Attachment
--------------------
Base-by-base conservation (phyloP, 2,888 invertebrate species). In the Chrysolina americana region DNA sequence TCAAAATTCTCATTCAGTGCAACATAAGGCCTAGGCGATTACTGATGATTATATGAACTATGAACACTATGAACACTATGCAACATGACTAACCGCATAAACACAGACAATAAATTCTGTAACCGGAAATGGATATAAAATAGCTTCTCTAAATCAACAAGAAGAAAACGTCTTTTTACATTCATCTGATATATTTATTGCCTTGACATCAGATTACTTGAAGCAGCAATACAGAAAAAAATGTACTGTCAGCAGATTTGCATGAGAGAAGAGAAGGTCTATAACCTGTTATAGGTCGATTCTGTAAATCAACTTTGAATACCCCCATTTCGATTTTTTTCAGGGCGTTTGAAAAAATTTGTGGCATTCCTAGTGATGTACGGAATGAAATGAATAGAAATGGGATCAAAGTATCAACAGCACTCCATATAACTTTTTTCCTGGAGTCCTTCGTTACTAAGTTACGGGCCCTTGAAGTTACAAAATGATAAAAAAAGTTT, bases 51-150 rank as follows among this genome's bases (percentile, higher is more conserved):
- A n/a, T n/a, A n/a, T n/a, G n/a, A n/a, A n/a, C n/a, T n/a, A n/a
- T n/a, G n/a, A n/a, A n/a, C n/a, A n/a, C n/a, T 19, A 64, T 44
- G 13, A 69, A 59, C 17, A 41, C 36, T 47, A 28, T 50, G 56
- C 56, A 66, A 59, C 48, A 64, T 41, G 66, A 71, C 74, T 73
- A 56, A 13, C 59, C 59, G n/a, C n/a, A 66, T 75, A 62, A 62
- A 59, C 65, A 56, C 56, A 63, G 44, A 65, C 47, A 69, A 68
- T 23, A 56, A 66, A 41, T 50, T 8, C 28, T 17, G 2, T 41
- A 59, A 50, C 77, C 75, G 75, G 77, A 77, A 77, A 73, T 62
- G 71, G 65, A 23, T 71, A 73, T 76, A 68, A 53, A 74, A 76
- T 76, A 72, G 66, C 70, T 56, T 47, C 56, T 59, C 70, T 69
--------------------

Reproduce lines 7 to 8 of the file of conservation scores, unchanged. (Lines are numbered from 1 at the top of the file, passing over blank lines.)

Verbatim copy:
- A 59, C 65, A 56, C 56, A 63, G 44, A 65, C 47, A 69, A 68
- T 23, A 56, A 66, A 41, T 50, T 8, C 28, T 17, G 2, T 41